Fire Fighting in Canada

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First Line: May 2019

As I sit in front on my computer to write this month’s article, I hesitate because, as a public educator, this past week has been particularly difficult for me.  

April 11, 2019 
By Samantha Hoffmann

My week started with the news that seven children, ranging in age from four months to 14 years old, had died in a house fire in Halifax, N.S. As a member of the fire service, any fire death is heartbreaking, but seven children is beyond description.  

I had to stop the intense Internet search for a cause, the frantic hope to find a justification – an explanation that would make processing the news easier – because my next appointment, a young, adorable little boy with autism, had arrived at the station for his TAPP-C (The Arson Prevention Program for Children) graduation.

This was my fifth appointment with this seven-year-old, more than the program requires because of his acute learning disabilities. He came to me as a referral from his school principal who had been approached by his distraught mother. He was often burning things in the home, playing with candles, the lighter and the stove.

His family life is traumatic; in addition to his autism diagnosis, he has also been diagnosed with selective mutism. Fire-safety education is important for everyone; for others it is crucial.  


We know that there are three very different reasons people don’t practice fire safety. They are often referred to as the three Us – Unknown, Unwilling and Unable.

Unknown: These are the people that don’t know what the dangers and risks are.

Unwilling: These are the people that know the fire-safety rules and fire code regulations, but don’t think a fire is going to happen to them and don’t follow the rules.

Unable: They are the vulnerable, the people in need of special care, support or protection because of age, disability or risk of abuse or neglect.

As a fire service, we are great at helping the unable with smoke-alarm installations, but that isn’t enough. We need to ensure that they are educated and have the skills to not only prevent a fire, but after our best efforts, to survive one should it still occur. This takes time.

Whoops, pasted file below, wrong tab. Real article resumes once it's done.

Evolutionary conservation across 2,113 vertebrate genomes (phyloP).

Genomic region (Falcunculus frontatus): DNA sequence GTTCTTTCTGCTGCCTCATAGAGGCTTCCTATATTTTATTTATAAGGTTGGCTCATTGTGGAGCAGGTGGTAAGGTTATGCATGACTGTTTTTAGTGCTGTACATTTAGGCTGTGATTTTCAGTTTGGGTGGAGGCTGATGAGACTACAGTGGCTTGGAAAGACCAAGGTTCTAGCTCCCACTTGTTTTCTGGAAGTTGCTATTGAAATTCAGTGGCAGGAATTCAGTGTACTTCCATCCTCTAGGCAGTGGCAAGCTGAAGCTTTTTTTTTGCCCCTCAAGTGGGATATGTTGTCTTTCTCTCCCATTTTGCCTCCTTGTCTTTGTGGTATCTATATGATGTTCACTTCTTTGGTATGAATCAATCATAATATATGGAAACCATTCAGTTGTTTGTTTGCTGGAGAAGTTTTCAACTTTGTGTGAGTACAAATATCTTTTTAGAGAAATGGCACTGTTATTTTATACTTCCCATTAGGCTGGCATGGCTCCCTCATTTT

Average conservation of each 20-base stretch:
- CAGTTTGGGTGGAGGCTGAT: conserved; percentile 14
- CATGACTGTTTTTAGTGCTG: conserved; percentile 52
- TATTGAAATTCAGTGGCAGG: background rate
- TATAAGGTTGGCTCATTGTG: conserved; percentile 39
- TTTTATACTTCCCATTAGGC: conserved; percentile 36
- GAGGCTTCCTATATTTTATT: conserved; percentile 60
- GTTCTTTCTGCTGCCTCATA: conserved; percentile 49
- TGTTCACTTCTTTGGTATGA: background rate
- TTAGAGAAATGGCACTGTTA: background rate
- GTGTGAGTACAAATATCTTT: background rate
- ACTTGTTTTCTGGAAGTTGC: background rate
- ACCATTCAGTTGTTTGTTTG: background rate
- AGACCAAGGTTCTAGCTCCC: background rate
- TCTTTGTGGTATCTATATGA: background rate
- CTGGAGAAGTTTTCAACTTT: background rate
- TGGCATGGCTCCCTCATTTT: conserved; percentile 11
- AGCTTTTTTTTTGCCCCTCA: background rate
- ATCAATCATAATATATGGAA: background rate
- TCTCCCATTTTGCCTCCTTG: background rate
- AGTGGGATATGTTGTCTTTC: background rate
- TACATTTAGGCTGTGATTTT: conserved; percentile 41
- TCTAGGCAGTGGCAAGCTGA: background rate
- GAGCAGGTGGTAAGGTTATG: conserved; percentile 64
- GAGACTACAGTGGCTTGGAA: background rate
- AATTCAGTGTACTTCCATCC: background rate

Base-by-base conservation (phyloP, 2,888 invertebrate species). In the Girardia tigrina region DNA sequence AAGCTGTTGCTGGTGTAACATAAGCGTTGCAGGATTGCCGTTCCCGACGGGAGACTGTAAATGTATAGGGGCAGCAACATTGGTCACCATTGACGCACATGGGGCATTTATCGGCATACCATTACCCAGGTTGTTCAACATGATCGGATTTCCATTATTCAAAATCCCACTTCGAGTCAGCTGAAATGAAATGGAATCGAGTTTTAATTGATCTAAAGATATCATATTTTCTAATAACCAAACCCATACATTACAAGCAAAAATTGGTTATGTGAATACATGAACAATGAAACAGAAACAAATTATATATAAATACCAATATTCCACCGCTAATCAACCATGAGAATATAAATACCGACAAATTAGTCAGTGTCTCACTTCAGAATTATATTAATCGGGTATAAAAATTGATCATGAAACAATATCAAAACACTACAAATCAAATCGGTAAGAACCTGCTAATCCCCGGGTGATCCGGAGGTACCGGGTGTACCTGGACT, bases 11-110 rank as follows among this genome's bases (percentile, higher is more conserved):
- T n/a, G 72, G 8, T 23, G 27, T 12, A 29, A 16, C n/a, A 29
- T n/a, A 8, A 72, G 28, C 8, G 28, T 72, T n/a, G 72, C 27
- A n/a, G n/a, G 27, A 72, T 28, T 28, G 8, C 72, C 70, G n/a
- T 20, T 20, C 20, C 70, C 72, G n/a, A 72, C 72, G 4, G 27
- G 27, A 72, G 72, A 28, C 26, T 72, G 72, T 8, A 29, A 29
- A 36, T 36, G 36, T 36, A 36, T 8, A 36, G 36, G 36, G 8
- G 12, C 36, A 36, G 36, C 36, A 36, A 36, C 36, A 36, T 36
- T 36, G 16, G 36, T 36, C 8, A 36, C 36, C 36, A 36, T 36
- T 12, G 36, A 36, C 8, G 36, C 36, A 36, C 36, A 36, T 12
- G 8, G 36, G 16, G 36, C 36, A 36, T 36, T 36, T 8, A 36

We know that there are many reasons why people might be unable. The young and very old are more obvious. They are less able, physically or mentally, to take care of themselves and may rely on others for assistance. We know that with access to, and without proper supervision, young children may play with matches or lighters.

People with disabilities are often unable to respond to a fire situation in a timely manner and must rely on others for assistance. They are also often at the lower end of the socio-economic scale and so experience many of the risks of being poor.

Two other groups that may be unable are immigrants and refugees. Language barriers, cultural difference and inexperience with home construction and safety equipment are challenges that can prevent newcomers from living safely in your community.

When working with any of these groups we need to spend time learning about their background. Leave your judgements at the door and find out about the living conditions, traditions and practices.

Know that the people you are trying to help may be reluctant to ask for assistance. Once you have their trust, start small and teach them the most important fire-safety information for their specific situation.

I knew that I was not going to be able to control the behaviour of the adults in my junior firesetter’s life, so I focused on his behaviour and educated him on the things he could control. We spent a lot of time on identifying hot things that could burn him, as well as how to escape a fire in his home.  

Thanks to the partnership with the school, an amazing principal and phenomenal educational assistant, all of the siblings in the home are also getting vital fire-safety information and the tools they need to be safe at home, as are the other students in the school.

Partnerships take time. Teaching the most vulnerable people in our communities also takes time. Be patient, practical and persistent. Relationship-building and trust takes time. It is time well spent.

Samantha Hoffmann has been in the fire-safety field for more than 25 years. She is the public fire and life-safety officer for Barrie Fire & Emergency Service in Ontario. In 2014, Samantha was named Public Fire and Life Safety Educator of the Year by the National Fire Protection Association – the second Canadian and first Ontario educator to receive the award since its inception. Email Samantha at and follow her on Twitter @shoffmannpflso.

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